"The relevant provisos, which underpin the right to a fair trial, are that the law should be clear and certain so that individuals can be confident that their behaviour does not transgress the limits society has set; that the application of the law should never be retrospective; and that there are protections intended to preserve freedom of speech, religion, thought and privacy. Young Muslims search the internet in their tens of thousands, as do non-Muslims. Any internet search, however, leaves an ineradicable trace which can and does provide material that puts its searcher now at risk of prosecution for possession of information that might be ‘of use to terrorists’. They even risk arrest for writing anything that could be said to ‘incite’ or ‘encourage’ ‘terrorism’."

"This is the context of many current prosecutions. The fruits of a police search are uncovered, prosecutions mounted for the ‘possession’ of literature, films and pamphlets bought or viewed on websites, even if that viewing was swift and the item discarded or even deleted. The defendants are stigmatised as potential terrorists and their cases considered by juries more often than not without even one Muslim among their ranks to provide what the concept of 12 jurors randomly selected is intended to contribute to the trial process – a reflection of the collective good sense of the community.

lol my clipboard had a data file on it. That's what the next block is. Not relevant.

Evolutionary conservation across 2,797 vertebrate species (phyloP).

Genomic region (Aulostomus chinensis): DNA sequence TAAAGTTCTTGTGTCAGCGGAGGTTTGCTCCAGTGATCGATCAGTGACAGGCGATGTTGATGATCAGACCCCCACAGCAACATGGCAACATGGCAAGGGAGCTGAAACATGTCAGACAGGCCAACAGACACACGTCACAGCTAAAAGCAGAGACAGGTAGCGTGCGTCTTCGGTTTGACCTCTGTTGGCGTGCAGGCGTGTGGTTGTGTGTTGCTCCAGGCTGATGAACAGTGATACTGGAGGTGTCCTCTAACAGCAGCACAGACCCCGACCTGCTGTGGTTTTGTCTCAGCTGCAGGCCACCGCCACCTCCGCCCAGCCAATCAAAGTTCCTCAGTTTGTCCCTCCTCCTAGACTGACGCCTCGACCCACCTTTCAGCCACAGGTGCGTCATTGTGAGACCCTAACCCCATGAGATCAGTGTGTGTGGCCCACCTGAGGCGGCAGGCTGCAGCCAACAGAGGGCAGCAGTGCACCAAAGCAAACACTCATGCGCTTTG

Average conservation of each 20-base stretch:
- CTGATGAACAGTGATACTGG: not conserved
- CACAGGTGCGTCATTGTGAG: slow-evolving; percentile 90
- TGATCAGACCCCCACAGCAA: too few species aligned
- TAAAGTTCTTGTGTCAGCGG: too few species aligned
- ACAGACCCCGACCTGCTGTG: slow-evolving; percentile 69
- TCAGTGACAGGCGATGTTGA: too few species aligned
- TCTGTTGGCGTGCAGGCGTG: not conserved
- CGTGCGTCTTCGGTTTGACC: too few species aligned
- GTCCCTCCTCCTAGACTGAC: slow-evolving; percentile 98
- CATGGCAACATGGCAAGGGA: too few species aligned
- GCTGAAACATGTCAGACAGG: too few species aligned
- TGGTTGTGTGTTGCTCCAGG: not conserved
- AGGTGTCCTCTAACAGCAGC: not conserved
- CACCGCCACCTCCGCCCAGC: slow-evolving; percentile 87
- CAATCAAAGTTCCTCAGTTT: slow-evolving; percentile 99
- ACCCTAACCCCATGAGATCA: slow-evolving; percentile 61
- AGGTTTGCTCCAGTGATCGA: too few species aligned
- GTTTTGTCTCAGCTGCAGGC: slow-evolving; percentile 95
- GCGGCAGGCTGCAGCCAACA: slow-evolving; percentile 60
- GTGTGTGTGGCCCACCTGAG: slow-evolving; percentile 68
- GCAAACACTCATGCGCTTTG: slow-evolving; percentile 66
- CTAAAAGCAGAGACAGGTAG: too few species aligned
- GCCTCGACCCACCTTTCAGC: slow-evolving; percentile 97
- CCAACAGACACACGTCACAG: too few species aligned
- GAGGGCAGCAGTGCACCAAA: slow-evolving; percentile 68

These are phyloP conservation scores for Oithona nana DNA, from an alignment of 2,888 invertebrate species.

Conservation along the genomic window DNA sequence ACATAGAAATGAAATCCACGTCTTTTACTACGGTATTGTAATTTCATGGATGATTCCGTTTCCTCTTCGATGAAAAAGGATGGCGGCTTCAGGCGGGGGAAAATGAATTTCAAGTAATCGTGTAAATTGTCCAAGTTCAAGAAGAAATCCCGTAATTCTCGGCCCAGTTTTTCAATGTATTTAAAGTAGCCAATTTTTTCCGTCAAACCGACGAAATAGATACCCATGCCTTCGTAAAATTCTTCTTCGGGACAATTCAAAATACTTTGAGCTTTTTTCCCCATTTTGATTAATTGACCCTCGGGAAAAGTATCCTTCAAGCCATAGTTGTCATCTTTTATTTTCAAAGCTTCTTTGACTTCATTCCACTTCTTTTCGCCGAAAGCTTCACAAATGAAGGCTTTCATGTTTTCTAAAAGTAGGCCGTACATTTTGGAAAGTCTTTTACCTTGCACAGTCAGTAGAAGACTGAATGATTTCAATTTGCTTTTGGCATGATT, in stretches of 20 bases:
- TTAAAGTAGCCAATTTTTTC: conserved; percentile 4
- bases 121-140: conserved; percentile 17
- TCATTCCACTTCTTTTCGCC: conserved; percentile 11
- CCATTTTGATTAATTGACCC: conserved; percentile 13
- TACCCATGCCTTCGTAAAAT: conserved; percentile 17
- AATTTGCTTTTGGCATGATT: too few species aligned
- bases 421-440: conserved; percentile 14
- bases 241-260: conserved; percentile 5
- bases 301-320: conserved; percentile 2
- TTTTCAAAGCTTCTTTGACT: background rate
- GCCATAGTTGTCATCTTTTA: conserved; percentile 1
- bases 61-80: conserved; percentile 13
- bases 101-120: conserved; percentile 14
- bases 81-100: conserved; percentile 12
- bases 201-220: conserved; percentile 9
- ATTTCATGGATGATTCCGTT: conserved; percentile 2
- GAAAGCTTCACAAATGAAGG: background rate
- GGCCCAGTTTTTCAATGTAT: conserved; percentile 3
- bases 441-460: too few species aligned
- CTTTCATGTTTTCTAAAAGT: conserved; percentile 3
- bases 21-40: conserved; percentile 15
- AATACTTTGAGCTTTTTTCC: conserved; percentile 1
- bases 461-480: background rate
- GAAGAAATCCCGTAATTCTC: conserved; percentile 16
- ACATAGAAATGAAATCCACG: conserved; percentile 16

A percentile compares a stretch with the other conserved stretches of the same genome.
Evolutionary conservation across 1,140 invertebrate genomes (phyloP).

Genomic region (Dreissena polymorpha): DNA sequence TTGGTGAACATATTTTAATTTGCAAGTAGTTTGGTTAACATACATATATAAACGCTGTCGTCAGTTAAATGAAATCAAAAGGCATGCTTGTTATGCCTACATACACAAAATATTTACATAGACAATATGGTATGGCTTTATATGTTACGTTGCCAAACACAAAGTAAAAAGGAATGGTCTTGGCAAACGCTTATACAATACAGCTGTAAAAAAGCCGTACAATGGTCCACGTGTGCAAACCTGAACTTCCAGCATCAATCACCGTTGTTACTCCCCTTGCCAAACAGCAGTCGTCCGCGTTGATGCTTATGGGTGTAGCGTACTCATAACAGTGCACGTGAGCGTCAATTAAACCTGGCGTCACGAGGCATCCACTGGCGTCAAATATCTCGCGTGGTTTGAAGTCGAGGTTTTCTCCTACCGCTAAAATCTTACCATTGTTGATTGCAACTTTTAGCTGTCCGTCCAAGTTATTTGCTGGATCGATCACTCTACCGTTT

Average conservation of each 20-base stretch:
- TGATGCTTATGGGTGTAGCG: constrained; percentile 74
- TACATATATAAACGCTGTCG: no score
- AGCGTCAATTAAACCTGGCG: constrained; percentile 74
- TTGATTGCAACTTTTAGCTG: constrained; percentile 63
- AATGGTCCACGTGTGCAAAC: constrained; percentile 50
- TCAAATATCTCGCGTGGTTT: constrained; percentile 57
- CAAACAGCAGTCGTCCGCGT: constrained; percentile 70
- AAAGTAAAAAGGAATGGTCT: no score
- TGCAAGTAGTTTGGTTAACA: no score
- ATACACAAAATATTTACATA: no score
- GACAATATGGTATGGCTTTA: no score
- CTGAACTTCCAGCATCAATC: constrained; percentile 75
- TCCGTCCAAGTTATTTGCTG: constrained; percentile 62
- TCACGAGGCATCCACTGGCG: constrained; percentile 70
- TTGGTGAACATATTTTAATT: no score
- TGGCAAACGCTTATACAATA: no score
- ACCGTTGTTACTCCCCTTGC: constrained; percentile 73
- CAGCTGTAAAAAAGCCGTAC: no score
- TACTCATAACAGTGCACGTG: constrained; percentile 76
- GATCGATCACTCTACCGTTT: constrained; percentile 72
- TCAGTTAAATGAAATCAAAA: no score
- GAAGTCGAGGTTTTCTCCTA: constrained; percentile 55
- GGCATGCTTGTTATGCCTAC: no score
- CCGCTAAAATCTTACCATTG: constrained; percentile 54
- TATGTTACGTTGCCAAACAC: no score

"Two young Muslim women were separately tried at the Old Bailey last year for having written works deemed by the prosecution to be for a terrorist objective. One was the ‘Lyrical Terrorist’, whose appeal against conviction is due to be heard shortly..."

Peirce describes the present legal reality in which simply thinking about terror, or downloading any electronic materials deemed useful to jihadis by professional witnesses, is enough to have you sent over. See here and here in"These documents gets you jailed."

"This is very dangerous territory," writes Peirce, concluding with the following warning: "We are very far along a destructive path, and if our government continues on that path, we will ultimately have destroyed much of the moral and legal fabric of the society that we claim to be protecting. The choice and the responsibility are entirely ours."